Can I Concealed Carry In A Zoo?
Can a person concealed carry at a zoo? Technically yes; there aren't too many laws that specifically prohibit carrying in a zoo. It's like any other business unless the zoo is considered a federal building.
The mere presence of animals and possibly children doesn't affect the legality of carrying in a zoo or almost any other animal sanctuary, including national parks. Bear in mind that this isn't legal advice, just a discussion for the purposes of sharing information and so on.
One Zoo Definitely Off Limits To CCW Is The National Zoo
Essentially, there's one zoo that on the face of it is definitely off limits to concealed carry: the National Zoological Park, often called the National Zoo. That's the zoo run by the Smithsonian. Since the Smithsonian Institute is part of the federal government, that makes any building that's part of the Smithsonian a federal building, which is a gun-free zone except for on-duty law enforcement and military.
That would also extend, ostensibly, to the Smithsonian Conservation Biology Institute, but there are two reasons no one would carry there. First, hardly anyone knows about it. Second, it's closed to the public so you can't get in anyway, except on visitor days.
Furthermore, the National Zoological Park is in Washington, D.C. The nation's capital is currently in limbo regarding concealed carry and no other permits are recognized there.
Carry Laws Affect Different Zoos Differently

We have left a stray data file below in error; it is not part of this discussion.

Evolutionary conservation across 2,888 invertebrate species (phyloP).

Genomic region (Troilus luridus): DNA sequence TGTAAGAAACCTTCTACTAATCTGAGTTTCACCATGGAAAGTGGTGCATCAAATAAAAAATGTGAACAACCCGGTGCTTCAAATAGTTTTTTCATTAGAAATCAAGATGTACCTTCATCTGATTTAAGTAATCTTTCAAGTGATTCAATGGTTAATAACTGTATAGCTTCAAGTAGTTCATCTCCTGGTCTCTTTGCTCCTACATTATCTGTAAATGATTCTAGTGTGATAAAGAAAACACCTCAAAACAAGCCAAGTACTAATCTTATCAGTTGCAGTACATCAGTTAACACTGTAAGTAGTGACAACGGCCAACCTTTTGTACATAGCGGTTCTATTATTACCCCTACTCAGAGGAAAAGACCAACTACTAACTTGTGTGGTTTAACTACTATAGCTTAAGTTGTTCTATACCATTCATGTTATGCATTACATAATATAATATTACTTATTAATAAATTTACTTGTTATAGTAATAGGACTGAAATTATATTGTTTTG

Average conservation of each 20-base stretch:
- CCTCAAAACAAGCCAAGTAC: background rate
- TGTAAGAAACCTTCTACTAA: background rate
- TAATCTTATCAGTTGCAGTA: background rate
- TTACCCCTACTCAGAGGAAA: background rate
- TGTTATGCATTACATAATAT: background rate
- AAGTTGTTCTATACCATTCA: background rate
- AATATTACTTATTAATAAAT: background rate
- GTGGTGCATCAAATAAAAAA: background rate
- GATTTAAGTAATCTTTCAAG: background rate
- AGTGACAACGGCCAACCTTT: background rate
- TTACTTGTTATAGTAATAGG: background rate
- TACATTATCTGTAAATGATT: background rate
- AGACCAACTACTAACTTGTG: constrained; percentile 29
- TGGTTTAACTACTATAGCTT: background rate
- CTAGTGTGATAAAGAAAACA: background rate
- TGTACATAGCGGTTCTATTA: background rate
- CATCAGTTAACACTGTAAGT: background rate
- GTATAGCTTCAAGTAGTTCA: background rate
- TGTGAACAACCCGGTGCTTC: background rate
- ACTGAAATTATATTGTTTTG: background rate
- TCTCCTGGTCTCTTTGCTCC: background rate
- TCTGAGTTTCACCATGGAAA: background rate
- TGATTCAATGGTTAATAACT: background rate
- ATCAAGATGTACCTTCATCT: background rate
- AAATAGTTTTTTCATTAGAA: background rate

Outside of any zoos that are affected by federal regulations (such as the National Zoological Park), whether you can carry at a zoo or not depends on the carry laws of the state you are in when going to said zoological exhibit.
For instance, there aren't any federal regulations that affect concealed carry on campus; laws preventing college students from carrying are state laws. Therefore, legality of campus carry depends on the state. It's the same for zoos.
Zoos can be public, private or a mix of the two. For instance, the San Diego Zoo is privately administered by the Zoological Society of San Diego, but the land it sits on and the animals, equipment and other assets are owned by the city of San Diego. Thus, the zoo is run by a private non-profit, but it's a city park. (The safari park, however, is not.) This arrangement is not uncommon; some of the largest zoos in the nation operate in this fashion.
Zoo Boise, in Boise, Id., is part of the Julia Davis Park - which is public and therefore run by the Boise Parks and Recreation. Therefore, that zoo is wholly public, and actually is connected via walking bridge to Boise State University.
By contrast, the Dallas Zoo is - as of 2009 - wholly private though non-profit, owned and operated by the Dallas Zoological Society.
Why does this matter?
Zoos can be either private or public, and public zoos can be regulated by municipal or state law, either as their own entity or as a state or local park. Therefore, as a legal matter, whether one can carry or not depends on the zoo, state and city in question. If so, keep calm and carry on. If not...whether you leave it in the car or skip the zoo is up to the person carrying.
Carrying In Private Zoos A Matter Of Signage
Private zoos, on the other hand, are a matter of signage. If the zoo or park itself forbids concealed or open carry on the premises, then - depending on the law of the state one is in - the law may mandate that the signage be obeyed.
If unsure, it may do to call the zoo one is interested in attending and finding out whether or not concealed carry is welcome on the grounds. If not, it's not a good idea to carry there even if signage doesn't carry the force of law - you can still be ejected or possibly liable for trespassing if carrying where it's not welcome.
About The Author
Born in southeastern Washington State, Sam Hoober graduated in 2011 from Eastern Washington University. He resides in the great Inland Northwest, with his wife and child. His varied interests and hobbies include camping, fishing, hunting, and spending time at the gun range as often as possible.